Images of wings were taken with a digital camera connected to a light microscope, and the PC software SigmaScan Pro v.4 (Jandel Corporation) was used to map six wing vein landmarks about the perimeter of the wing. Wing size was defined as the area of the polygon formed by joining the landmark coordinates with line segments.

      To investigate shape variation, landmarks from all test wings were subjected to a full Procrustes superimposition, implemented using the public domain software tpsSuper (version 1.07, F.J. Rohlf, This process uses iterative reflection, rotation and scaling of the original shape data to produce the best least square fit of all the landmarks of all the specimens, to minimize deviation from a consensus shape (described fully in Rohlf and Slice, 1990). In order to reduce the dimensionality of the wing shape data, the resulting size-independent Procrustes coordinates were rotated to their principal components, computed using the covariance matrix, using the free statistical programming language R (

Results and Discussion

      PCA (Principal Components Analysis) yields a number of independent PC (Principal Components) that account for different proportions of the total variation in the data.  Figure 1 plots PC1 against PC2, which account for 64.2% and 11.8%, respectively, of the total shape variation. The remaining components each account for less than 9% of the variation, and as such are less likely to be biologically meaningful.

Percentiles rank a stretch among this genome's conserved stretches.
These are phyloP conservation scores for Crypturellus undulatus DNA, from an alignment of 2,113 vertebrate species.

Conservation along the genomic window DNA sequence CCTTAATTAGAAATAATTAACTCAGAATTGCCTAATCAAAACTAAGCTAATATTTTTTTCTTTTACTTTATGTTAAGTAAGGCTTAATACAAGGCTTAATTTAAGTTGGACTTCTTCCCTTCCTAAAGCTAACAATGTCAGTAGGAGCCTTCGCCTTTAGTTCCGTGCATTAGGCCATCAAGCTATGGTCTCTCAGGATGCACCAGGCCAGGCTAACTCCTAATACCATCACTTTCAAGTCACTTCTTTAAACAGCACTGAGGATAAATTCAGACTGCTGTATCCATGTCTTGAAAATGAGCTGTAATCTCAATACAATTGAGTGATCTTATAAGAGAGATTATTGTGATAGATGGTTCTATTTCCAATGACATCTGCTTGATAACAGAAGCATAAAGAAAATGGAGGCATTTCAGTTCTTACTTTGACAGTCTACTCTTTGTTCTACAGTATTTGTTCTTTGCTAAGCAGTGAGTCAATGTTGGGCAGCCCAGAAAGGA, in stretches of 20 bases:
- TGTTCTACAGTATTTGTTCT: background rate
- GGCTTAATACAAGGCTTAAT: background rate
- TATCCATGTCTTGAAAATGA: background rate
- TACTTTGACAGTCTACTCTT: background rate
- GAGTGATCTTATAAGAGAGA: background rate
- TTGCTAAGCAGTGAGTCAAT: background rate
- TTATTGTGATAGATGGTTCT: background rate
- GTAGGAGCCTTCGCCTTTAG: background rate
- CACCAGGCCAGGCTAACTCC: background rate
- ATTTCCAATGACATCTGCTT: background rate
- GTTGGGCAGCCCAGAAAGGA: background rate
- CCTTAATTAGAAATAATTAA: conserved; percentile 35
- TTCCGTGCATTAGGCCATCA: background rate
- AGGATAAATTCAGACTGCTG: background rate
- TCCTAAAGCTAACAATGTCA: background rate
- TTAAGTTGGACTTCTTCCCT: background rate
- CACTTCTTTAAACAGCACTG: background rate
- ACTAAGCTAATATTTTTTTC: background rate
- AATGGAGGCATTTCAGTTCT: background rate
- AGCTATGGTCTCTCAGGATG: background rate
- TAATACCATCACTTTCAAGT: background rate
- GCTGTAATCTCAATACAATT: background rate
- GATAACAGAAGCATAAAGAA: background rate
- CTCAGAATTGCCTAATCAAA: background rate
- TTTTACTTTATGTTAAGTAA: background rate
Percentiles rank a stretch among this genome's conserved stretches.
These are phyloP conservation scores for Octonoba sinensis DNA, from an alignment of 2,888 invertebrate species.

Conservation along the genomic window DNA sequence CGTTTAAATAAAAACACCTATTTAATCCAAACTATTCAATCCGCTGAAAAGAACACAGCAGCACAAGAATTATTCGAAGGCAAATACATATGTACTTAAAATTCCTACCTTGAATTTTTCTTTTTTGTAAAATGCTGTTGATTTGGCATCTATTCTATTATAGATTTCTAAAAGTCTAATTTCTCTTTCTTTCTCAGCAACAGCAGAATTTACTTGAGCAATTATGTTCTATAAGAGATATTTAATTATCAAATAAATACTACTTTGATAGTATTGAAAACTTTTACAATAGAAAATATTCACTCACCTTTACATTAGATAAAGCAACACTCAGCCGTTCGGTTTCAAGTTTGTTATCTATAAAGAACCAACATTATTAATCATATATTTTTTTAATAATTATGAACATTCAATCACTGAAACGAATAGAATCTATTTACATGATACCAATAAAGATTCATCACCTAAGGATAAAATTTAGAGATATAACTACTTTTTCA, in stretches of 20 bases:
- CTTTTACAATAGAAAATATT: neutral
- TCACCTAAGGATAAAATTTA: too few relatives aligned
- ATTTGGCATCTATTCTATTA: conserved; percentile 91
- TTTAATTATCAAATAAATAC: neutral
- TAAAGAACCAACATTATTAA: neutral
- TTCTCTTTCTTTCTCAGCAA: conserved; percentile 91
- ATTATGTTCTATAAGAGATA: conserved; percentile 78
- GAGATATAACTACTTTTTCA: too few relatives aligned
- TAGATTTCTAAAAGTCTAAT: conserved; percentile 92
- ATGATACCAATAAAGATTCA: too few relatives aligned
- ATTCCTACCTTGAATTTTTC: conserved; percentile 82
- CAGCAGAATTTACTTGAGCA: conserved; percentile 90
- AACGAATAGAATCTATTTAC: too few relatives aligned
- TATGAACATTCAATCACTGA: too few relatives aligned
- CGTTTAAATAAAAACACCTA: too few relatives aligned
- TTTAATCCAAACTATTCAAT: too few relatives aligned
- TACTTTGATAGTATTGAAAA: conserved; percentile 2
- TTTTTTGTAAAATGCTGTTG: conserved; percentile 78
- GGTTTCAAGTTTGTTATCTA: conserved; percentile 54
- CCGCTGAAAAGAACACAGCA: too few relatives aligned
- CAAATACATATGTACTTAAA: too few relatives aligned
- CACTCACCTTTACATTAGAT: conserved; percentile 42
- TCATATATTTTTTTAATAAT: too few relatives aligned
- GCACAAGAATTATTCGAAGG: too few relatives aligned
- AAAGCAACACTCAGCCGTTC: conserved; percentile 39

Figure 1 clearly shows that within each species the sexes are separable along the PC1 axis, with females consistently having higher values of PC1 than males. Plotting the mean of each of the six Procrustes xy-coordinates for each species and sex shows that males have very slightly broader wings than females (not shown), confirming previous results in D. melanogaster (Gilchrist et al., 2000).

      The PC1 axis (Figure 1) also shows that the D. sechellia lines cluster separately from all other lines (aside from the D. mauritiana line maur535 at the top of the figure). The shape difference between D. simulans and D. sechellia male wings is shown in Figure 2, highlighting the broader wings of D. sechellia (the same is also true for female wing shape). D. sechellia is endemic to the Seychelles archipelago, and has reduced molecular variation compared to its sibling species (Cariou et al., 1990;  Hey and Kliman, 1993). Therefore, it is possible the species originated by a founder event, with genetic drift largely responsible for the wing shape difference. However, without knowing any of the ecological factors that might influence Drosophila wing shape in nature, one cannot rule out the action of some form of selection.

Table 1.  Mean wing area by species and gender.

wing area (mm2)








D. simulans














D. mauritiana














D. sechellia














1 number of individual wings measured.
standard deviation.